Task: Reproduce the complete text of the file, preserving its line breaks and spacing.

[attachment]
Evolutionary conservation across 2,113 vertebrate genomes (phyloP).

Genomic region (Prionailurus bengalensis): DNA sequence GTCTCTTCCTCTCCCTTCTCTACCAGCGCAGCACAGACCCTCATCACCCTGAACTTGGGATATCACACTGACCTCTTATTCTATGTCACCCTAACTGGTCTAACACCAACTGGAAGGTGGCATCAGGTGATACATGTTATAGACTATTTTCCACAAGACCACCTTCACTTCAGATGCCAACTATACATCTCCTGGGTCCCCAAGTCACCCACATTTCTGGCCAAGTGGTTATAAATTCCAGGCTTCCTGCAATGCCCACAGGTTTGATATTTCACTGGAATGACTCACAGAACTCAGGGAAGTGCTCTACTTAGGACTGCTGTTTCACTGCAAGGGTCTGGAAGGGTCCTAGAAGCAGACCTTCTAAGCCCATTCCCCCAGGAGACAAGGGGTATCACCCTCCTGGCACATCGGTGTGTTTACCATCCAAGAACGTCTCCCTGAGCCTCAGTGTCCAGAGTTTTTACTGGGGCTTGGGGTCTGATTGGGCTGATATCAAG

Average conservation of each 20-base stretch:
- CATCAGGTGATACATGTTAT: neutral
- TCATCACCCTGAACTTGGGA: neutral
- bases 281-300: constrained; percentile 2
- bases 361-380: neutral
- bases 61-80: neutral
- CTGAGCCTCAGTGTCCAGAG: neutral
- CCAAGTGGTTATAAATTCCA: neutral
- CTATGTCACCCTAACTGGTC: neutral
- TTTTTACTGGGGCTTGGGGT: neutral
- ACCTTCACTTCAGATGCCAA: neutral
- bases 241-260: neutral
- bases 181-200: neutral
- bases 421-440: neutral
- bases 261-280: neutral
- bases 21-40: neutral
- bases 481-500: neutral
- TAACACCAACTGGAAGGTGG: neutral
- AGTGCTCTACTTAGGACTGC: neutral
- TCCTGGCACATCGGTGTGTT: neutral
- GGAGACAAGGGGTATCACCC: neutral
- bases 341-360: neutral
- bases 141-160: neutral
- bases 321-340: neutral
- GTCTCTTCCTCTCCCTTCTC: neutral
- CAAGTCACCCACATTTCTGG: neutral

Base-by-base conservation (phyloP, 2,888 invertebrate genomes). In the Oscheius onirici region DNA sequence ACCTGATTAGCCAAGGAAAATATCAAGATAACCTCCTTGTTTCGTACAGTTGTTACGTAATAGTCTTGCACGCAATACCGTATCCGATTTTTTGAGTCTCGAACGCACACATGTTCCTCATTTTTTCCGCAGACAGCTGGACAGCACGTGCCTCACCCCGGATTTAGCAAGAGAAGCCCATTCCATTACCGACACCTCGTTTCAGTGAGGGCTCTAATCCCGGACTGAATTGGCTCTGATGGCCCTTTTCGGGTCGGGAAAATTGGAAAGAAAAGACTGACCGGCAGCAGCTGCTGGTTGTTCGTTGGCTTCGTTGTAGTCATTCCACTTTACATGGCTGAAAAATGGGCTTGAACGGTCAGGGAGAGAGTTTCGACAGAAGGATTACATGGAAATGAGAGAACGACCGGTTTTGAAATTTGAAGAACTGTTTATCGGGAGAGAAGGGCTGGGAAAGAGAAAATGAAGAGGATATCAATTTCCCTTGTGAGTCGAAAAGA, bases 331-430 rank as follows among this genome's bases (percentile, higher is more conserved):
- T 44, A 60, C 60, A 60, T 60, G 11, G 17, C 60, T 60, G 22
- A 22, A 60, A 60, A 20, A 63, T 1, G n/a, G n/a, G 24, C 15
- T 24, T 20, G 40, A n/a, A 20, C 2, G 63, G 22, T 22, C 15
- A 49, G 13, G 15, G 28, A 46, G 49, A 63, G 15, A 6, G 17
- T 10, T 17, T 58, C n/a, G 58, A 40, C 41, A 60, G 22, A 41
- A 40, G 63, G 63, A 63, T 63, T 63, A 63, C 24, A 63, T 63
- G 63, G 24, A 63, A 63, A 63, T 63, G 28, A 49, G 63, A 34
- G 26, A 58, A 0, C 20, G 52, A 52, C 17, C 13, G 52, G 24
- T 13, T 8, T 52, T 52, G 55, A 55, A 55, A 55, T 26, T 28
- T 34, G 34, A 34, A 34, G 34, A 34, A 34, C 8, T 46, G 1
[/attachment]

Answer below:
Evolutionary conservation across 2,113 vertebrate genomes (phyloP).

Genomic region (Prionailurus bengalensis): DNA sequence GTCTCTTCCTCTCCCTTCTCTACCAGCGCAGCACAGACCCTCATCACCCTGAACTTGGGATATCACACTGACCTCTTATTCTATGTCACCCTAACTGGTCTAACACCAACTGGAAGGTGGCATCAGGTGATACATGTTATAGACTATTTTCCACAAGACCACCTTCACTTCAGATGCCAACTATACATCTCCTGGGTCCCCAAGTCACCCACATTTCTGGCCAAGTGGTTATAAATTCCAGGCTTCCTGCAATGCCCACAGGTTTGATATTTCACTGGAATGACTCACAGAACTCAGGGAAGTGCTCTACTTAGGACTGCTGTTTCACTGCAAGGGTCTGGAAGGGTCCTAGAAGCAGACCTTCTAAGCCCATTCCCCCAGGAGACAAGGGGTATCACCCTCCTGGCACATCGGTGTGTTTACCATCCAAGAACGTCTCCCTGAGCCTCAGTGTCCAGAGTTTTTACTGGGGCTTGGGGTCTGATTGGGCTGATATCAAG

Average conservation of each 20-base stretch:
- CATCAGGTGATACATGTTAT: neutral
- TCATCACCCTGAACTTGGGA: neutral
- bases 281-300: constrained; percentile 2
- bases 361-380: neutral
- bases 61-80: neutral
- CTGAGCCTCAGTGTCCAGAG: neutral
- CCAAGTGGTTATAAATTCCA: neutral
- CTATGTCACCCTAACTGGTC: neutral
- TTTTTACTGGGGCTTGGGGT: neutral
- ACCTTCACTTCAGATGCCAA: neutral
- bases 241-260: neutral
- bases 181-200: neutral
- bases 421-440: neutral
- bases 261-280: neutral
- bases 21-40: neutral
- bases 481-500: neutral
- TAACACCAACTGGAAGGTGG: neutral
- AGTGCTCTACTTAGGACTGC: neutral
- TCCTGGCACATCGGTGTGTT: neutral
- GGAGACAAGGGGTATCACCC: neutral
- bases 341-360: neutral
- bases 141-160: neutral
- bases 321-340: neutral
- GTCTCTTCCTCTCCCTTCTC: neutral
- CAAGTCACCCACATTTCTGG: neutral

Base-by-base conservation (phyloP, 2,888 invertebrate genomes). In the Oscheius onirici region DNA sequence ACCTGATTAGCCAAGGAAAATATCAAGATAACCTCCTTGTTTCGTACAGTTGTTACGTAATAGTCTTGCACGCAATACCGTATCCGATTTTTTGAGTCTCGAACGCACACATGTTCCTCATTTTTTCCGCAGACAGCTGGACAGCACGTGCCTCACCCCGGATTTAGCAAGAGAAGCCCATTCCATTACCGACACCTCGTTTCAGTGAGGGCTCTAATCCCGGACTGAATTGGCTCTGATGGCCCTTTTCGGGTCGGGAAAATTGGAAAGAAAAGACTGACCGGCAGCAGCTGCTGGTTGTTCGTTGGCTTCGTTGTAGTCATTCCACTTTACATGGCTGAAAAATGGGCTTGAACGGTCAGGGAGAGAGTTTCGACAGAAGGATTACATGGAAATGAGAGAACGACCGGTTTTGAAATTTGAAGAACTGTTTATCGGGAGAGAAGGGCTGGGAAAGAGAAAATGAAGAGGATATCAATTTCCCTTGTGAGTCGAAAAGA, bases 331-430 rank as follows among this genome's bases (percentile, higher is more conserved):
- T 44, A 60, C 60, A 60, T 60, G 11, G 17, C 60, T 60, G 22
- A 22, A 60, A 60, A 20, A 63, T 1, G n/a, G n/a, G 24, C 15
- T 24, T 20, G 40, A n/a, A 20, C 2, G 63, G 22, T 22, C 15
- A 49, G 13, G 15, G 28, A 46, G 49, A 63, G 15, A 6, G 17
- T 10, T 17, T 58, C n/a, G 58, A 40, C 41, A 60, G 22, A 41
- A 40, G 63, G 63, A 63, T 63, T 63, A 63, C 24, A 63, T 63
- G 63, G 24, A 63, A 63, A 63, T 63, G 28, A 49, G 63, A 34
- G 26, A 58, A 0, C 20, G 52, A 52, C 17, C 13, G 52, G 24
- T 13, T 8, T 52, T 52, G 55, A 55, A 55, A 55, T 26, T 28
- T 34, G 34, A 34, A 34, G 34, A 34, A 34, C 8, T 46, G 1